MONTAUK, L.I. (WABC) -- When Superstorm Sandy hit three years ago, many beach-side communities vowed to protect themselves from future damage.
Residents in the Suffolk County community of Montauk are fighting to protect their homes from the ocean sweeping away the town when another Sandy-like storm passes through, but they can't all agree on how to do it.
The Army Corps of Engineers says it's protecting against flooding by sandbagging the entrance to the beach ahead of winter storms.
The $8.4 million project involves putting some 14,000 artificial sandbags, known as geobags, along a half mile stretch of beach near downtown Montauk.
The goal, according to the town of East Hampton and the Army Corps of Engineers, is to protect the downtown from flooding.
But local residents see it as destroying their precious beachfront.
"When we saw the dune being cut into we were horrified," said Montauk resident Valerie Hoffmann.
And to prove they're serious about defending it, local residents have sat and stood in front of the bulldozers.
16 people in total have been arrested for disorderly conduct, including Sarah Conway.
"I laid down in a bottom of a pit that they had dug and they were going to continue to dig," she said.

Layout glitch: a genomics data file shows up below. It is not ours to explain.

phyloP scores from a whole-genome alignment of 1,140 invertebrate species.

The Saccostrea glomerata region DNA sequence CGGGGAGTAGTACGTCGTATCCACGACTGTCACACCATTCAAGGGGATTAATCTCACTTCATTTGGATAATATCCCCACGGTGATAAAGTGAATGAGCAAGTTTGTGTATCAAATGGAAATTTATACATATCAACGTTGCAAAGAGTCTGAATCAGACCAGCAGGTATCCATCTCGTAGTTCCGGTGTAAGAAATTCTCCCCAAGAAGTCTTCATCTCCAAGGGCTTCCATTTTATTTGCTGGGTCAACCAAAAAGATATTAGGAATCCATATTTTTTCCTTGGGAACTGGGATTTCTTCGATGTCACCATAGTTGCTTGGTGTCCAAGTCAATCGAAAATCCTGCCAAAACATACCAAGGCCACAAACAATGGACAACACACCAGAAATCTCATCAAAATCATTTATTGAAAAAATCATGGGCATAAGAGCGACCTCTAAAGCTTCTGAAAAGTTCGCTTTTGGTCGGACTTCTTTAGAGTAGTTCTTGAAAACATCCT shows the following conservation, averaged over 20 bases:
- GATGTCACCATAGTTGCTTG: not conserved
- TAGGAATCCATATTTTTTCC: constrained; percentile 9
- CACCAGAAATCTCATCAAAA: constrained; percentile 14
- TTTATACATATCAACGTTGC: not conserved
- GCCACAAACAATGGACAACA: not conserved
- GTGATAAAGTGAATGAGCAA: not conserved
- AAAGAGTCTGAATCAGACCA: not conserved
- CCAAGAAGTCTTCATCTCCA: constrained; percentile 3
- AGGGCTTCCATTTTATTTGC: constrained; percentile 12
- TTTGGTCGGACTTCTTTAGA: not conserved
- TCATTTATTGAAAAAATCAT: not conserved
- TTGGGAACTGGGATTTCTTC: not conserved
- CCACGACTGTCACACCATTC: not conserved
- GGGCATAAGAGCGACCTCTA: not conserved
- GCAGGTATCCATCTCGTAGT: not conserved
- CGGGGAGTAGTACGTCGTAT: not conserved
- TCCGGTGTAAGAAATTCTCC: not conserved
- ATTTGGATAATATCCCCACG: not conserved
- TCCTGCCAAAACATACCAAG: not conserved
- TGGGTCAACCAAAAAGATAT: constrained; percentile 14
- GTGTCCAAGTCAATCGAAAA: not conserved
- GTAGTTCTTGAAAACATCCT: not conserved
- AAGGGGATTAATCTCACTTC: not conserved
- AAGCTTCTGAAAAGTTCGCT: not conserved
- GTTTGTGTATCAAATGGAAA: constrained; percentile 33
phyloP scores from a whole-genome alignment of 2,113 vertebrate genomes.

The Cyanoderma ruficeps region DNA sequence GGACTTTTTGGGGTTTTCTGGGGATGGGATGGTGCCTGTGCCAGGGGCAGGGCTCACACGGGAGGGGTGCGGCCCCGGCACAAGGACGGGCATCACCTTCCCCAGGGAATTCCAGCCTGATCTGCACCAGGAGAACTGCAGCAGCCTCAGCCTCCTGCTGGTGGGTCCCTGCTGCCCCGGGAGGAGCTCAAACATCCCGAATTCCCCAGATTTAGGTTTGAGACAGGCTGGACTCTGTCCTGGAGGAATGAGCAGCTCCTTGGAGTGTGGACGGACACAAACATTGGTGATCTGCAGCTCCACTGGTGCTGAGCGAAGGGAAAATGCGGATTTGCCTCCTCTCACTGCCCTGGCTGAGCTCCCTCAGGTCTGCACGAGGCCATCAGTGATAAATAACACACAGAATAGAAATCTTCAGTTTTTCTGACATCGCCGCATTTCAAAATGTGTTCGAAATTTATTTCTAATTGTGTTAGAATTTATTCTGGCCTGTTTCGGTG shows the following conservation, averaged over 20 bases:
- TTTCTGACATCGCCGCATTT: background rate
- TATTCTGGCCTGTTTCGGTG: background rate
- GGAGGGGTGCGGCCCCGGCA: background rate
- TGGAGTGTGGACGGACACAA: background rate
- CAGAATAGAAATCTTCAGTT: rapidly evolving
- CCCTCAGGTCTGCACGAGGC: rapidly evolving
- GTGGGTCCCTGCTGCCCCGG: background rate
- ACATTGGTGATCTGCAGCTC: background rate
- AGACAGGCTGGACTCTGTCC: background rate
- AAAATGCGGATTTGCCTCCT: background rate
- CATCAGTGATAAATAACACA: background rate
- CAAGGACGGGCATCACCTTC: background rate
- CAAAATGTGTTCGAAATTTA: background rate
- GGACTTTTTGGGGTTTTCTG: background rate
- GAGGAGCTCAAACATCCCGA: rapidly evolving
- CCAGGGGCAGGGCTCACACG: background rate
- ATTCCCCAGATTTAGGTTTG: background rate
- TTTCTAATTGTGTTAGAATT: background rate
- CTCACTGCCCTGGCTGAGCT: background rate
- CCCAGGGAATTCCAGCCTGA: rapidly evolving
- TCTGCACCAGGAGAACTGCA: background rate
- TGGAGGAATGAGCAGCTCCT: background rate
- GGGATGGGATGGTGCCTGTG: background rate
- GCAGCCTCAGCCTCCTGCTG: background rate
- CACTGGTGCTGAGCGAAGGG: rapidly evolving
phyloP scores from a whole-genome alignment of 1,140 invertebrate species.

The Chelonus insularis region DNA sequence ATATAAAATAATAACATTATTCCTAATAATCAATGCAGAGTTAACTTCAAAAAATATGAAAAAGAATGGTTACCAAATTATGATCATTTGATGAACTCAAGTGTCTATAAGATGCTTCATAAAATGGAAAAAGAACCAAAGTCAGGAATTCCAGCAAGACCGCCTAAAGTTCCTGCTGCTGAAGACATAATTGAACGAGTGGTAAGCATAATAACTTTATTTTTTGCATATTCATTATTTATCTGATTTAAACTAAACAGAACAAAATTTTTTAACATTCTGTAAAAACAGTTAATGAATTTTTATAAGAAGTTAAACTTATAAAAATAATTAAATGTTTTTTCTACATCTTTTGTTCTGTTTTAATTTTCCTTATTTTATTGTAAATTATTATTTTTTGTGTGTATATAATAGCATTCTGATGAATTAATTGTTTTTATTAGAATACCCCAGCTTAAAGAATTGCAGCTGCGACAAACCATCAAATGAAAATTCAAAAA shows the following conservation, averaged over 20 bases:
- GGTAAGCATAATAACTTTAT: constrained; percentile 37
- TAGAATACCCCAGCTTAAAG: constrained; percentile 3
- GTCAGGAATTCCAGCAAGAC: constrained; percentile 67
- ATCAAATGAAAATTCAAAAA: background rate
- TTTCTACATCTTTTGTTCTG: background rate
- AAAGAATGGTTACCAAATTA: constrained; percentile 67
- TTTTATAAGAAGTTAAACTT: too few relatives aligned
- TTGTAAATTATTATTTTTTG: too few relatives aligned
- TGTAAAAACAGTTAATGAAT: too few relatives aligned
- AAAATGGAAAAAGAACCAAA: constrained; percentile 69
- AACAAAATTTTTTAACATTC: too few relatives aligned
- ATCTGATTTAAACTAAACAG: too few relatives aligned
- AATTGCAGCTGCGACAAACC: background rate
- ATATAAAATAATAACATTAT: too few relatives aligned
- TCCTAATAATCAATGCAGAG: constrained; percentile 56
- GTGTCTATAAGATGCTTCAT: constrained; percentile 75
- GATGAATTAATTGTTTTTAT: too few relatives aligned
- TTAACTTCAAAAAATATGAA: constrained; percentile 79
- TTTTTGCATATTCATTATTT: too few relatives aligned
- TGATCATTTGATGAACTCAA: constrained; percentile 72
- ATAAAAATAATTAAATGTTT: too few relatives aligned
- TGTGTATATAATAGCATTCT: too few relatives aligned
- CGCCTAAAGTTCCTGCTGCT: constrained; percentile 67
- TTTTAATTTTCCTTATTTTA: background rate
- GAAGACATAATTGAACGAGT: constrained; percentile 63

Recently scores of surfers took to the water to protest the project because they worry about what altering the beach will mean for surfing tourism.
"I mean how much more can we do before people decide to go vacation someplace else?", said Montauk resident Thomas Muse.
A local environmental group, Defend H20, has filed a federal lawsuit against the town and the Army Corps.
"Federal law, state law and the local coastal management ordinance all prohibit the use of structures and geobags are a structure," said attorney Carl Irace.
East Hampton Town Supervisor Larry Cantwell says it's all about protecting downtown Montauk.
"Trying to turn back the clock here is not a realistic opportunity for the town," Cantwell said.
The Army Corps says the project underwent extensive external and internal review, and they stand behind the project as the best way to protect downtown Montauk.
But residents say it's ruining the sensitive ecosystem and ruining the beauty of their beach.
"A lot of people who come out during the summers who love the beach, they love its easy access, they love its beautiful white sand. They're going to come out and say, what is this?", aaid Noyack resident Tom Oleszczuk.